On 30th September, 2010 on the big bang day for Irish banking (“Black Thursday” if you wish), the Minister for Finance, Brian Lenihan, issued a statement early that morning which set out some of the detail of total costs of bailing out the banks. The statement had the following reference to AIB “In order to afford every opportunity to AIB to raise as much as possible of the required capital from the markets and to minimise further Government support, it has been decided that this capital requirement will be met through a placing and open offer to shareholders of AIB shares to the value of €5.4bn. This transaction will be fully underwritten by the National Pension Reserve Fund Commission (NPRFC) at a fixed price of €0.50 per share and is expected to be completed in 2010 subject to shareholder and regulatory approval. If necessary, the NPRFC’s underwriting commitment will be satisfied by the conversion of up to €1.7bn. of its existing preference shares in the bank into ordinary shares along with a new cash investment for the balance of €3.7bn in ordinary shares. This transaction structure assumes the sale of AIB’s stake in M&T Bank and disposal of other assets in due course.” And that is it. There was a further statement in the Dail later that day in an exchange on another unconnected issue with the NPRF in which the Minister again stated “In my statement on banking issued this morning, I announced, in order to afford every opportunity to AIB to raise as much as possible of its new capital requirement of €7.9 billion from the markets and to minimise further Government support, that it has been decided the bank’s capital requirement will be met through placing an open offer to shareholders of AIB shares to the value of €5.4 billion. This transaction will be fully underwritten by the National Pensions Reserve Fund. The use of the National Pensions Reserve Fund to recapitalise our main financial institutions on commercial terms is the most appropriate and prudent use of the fund to assist in meeting the financial challenges we are facing”. Later that day, AIB issued a statement which included “A €5.4 billion equity capital raising will be launched during November which will be completed before 31 December 2010.  This equity capital raising will be fully underwritten by the National Pensions Reserve Fund Commission (“NPRFC”) at a fixed price of €0.50 per new ordinary share, which represents a discount of approximately 9.4 per cent to the official closing price of an ordinary share on the Irish Stock Exchange on 29 September 2010.  The capital raising will be structured as a placing and open offer and existing shareholders will be invited to subscribe for all or part of their pro rata entitlements.  New institutional shareholders may also be permitted to subscribe for new shares under the offer.” And that is it. There has not been a peep or murmur from our politicians or media about the fact that we are now about to buy AIB shares and overpay their true value by €1.8bn. It is true that the shares collapsed from €0.40 to €0.337 a share in the past week but the shares have traded at below €0.474 a share since the announcement and we have been staring at a €1bn+ loss since 18th October, 2010.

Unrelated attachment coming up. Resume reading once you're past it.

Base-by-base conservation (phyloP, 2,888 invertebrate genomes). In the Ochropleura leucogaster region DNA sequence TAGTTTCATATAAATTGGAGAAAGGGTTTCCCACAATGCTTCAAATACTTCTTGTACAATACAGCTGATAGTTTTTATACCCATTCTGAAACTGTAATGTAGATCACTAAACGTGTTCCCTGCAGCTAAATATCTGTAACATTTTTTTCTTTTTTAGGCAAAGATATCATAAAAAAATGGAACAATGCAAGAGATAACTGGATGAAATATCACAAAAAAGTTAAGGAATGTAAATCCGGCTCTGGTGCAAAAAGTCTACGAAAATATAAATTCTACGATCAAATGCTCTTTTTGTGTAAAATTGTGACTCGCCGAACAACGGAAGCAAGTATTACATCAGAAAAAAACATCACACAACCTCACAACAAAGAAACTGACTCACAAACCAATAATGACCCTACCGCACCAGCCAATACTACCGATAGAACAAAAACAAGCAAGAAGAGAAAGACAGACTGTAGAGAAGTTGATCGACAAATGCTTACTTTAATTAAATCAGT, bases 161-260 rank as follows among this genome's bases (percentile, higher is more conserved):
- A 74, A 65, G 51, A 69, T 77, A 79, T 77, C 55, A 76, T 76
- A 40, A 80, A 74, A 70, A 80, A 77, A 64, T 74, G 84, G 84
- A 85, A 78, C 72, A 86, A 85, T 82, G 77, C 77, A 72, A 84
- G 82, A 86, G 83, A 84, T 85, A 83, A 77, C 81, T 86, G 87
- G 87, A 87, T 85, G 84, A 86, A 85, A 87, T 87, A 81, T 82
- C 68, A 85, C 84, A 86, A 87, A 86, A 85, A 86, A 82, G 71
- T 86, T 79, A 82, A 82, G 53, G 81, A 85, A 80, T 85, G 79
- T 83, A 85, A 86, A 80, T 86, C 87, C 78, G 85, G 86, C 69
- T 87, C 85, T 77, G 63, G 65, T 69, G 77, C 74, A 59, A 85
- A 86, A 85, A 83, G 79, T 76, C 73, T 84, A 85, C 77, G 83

Is there an alternative? Yes there is and I take you back now to January 2009 when Anglo was nationalized (in the sense that the State took over the bank 100%). The Minister’s statement began “The Government has today decided, having consulted with the Board of Anglo Irish Bank Corporation plc (“Anglo”), to take steps that will enable the Bank to be taken into public ownership. This decision has been taken after consultation with the Central Bank and the Financial Regulator which has confirmed that Anglo Irish Bank remains solvent. Anglo Irish Bank is a major financial institution whose viability is of systemic importance to Ireland. Anglo has a balance sheet of some €100bn with a substantial deposit base which the State is determined to safeguard. The Government has made clear that it will ensure its continued viability. Anglo Irish Bank will continue to trade normally as a going concern, with appropriate Government support as necessary. All Anglo employees remain employed by the company.” AIB is in the same position today. As for Anglo the shareholders lost their money “With effect from 21 January 2009, your shares have been automatically transferred from your ownership to the Minister of Finance’s ownership.” and “An Assessor will be appointed by the Minister for Finance to assess whether compensation should be paid to those persons whose shares will be transferred to the Minister for Finance and, if so, to determine the fair and reasonable amount payable as such compensation. At this time, it cannot be said whether you will receive any compensation or, if you are entitled to compensation, how much you will receive.” This is what should happen with AIB now. In addition, there must be a negotiation with the €4bn+ of junior bondholders whereby they can be forced (legally forced I should add, as with Anglo’s and INBS’s junior bondholders) to take a substantial haircut on their debt. Senior bondholders would be unaffected (for the time being).